T-cell epitopes on GAD65.

To examine human T-cell epitopes in the context of the crystal structure of GAD65, we selected five particular immunodominant T-cell epitopes of GAD65 identified in several studies (1921), designated T1-T5, each restricted by HLA DRB1*0401 (Table 3). The COOH-terminal domain contained three epitopes, T3 (residues 481–495), T4 (residues 511–525), and T5 (residues 551–585); the PLP domain contained one, T2 (residues 270–286); and the NH2-terminal domain contained one, T1 (residues 116–130). Positioning of these on the crystal structure of dimeric GAD65 showed that T1, T3, T4, and T5 were closely associated (Fig. 3). T5 comprised part of helix 15 and the buried COOH-terminal β-sheet s3C, with its surface-exposed component located between two other epitopes, T1 and T3, indicative of strong interactions with both regions (Fig. 3B and D). T1 corresponds to helix 1 in the NH2-terminus, residues 116–130. T3 localizes at the COOH-terminal end of helix 13 and its adjacent loop and also is spatially contiguous with the T4 epitope region (residues 511–525) that corresponds to the highly flexible COOH-terminal loop for which structure is lacking. Taken together, there are four T-cell epitopes that form a contiguous linear patch on the surface of the GAD dimer located within the two major B-cell epitope regions ctc1 and ctc2 and another, T2, with a different location (residues 271–285), close to the 260PEVKEK265 sequence of similarity with the Coxsackie B virus protein 2C (18) and mainly buried within the PLP domain.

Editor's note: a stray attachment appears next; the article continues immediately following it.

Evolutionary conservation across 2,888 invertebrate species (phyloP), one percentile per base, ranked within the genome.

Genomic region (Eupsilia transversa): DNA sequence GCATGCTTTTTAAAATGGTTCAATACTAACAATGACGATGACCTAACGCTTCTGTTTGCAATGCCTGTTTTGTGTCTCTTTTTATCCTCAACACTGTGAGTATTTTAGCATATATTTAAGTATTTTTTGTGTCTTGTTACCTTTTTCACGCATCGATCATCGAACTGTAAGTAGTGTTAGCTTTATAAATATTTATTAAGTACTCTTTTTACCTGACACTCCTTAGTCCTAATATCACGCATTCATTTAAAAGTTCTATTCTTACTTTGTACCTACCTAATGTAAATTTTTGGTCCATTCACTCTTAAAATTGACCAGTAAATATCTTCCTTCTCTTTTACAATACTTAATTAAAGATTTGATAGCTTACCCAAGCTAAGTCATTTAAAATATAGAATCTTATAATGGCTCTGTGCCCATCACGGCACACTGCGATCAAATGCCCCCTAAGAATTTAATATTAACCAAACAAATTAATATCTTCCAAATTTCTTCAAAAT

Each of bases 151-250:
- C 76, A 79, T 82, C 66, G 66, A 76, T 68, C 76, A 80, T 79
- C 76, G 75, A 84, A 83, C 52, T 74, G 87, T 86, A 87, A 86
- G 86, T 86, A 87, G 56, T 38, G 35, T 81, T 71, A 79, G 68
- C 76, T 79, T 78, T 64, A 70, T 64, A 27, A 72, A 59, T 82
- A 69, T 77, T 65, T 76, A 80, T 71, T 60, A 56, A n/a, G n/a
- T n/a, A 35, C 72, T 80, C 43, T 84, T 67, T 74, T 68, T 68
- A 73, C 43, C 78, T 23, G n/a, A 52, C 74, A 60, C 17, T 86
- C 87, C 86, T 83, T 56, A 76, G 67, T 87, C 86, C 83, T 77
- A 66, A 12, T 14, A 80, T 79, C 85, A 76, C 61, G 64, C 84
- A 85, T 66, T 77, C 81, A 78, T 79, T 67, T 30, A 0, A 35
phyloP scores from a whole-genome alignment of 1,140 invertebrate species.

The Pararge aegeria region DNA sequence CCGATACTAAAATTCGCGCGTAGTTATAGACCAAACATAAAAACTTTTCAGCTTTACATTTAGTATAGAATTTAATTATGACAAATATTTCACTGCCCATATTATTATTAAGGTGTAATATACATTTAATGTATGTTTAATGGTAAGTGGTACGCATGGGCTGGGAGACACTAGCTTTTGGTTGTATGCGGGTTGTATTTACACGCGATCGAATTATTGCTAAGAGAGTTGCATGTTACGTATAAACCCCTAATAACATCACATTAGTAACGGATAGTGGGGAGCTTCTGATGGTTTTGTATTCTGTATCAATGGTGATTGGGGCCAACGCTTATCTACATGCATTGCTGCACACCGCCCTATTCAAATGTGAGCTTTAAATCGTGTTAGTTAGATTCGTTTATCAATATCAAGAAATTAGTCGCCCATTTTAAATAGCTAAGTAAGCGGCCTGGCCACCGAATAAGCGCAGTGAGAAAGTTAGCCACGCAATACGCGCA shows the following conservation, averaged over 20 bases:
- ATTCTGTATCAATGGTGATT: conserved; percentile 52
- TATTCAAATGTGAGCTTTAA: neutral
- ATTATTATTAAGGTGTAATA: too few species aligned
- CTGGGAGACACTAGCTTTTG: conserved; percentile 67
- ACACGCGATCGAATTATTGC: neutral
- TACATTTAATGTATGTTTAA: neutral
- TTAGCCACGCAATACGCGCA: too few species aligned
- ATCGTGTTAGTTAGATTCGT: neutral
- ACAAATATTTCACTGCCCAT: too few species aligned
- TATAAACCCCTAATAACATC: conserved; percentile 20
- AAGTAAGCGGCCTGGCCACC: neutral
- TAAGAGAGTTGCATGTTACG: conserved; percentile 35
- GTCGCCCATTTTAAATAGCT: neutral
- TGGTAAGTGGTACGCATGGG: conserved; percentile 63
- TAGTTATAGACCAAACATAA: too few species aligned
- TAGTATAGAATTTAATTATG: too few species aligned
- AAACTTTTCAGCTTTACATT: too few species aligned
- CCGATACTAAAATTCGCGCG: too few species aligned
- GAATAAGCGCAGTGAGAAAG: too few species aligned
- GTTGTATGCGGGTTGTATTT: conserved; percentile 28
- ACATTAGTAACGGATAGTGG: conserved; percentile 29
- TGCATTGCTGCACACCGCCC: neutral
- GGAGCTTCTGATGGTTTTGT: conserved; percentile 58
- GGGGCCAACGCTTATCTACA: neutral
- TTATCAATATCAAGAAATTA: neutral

The analysis of crystal structures of both NH2-terminally truncated GAD65 and GAD67 has provided a molecular basis for epitope locations, assisted by data derived from several sources: binding assays using a unique panel of human mAb to GAD65, point and sequence exchange mutagenesis of GAD65, and cross-competition experiments with GAD65-specific monoclonal rFab. Notably, we identified a major region of antigenic activity for GAD65 predominantly centered on a flexible and structurally undefined region in the COOH-terminal domain that differs strikingly between GAD65 and GAD67 and including also conformationally contiguous parts of the PLP and NH2-terminal domains. Within this region, two independent clusters of B-cell epitopes, ctc1 and ctc2, were positioned on opposing faces of the COOH-terminal domain as judged by reactivity of mAbs to GAD65 with particular mutants of GAD65, and blocking studies using human rFab. For T-cells, four of five previously recognized DRB1*0401-restricted epitopes on GAD65 formed a contiguous surface-exposed patch between the two B-cell epitope clusters.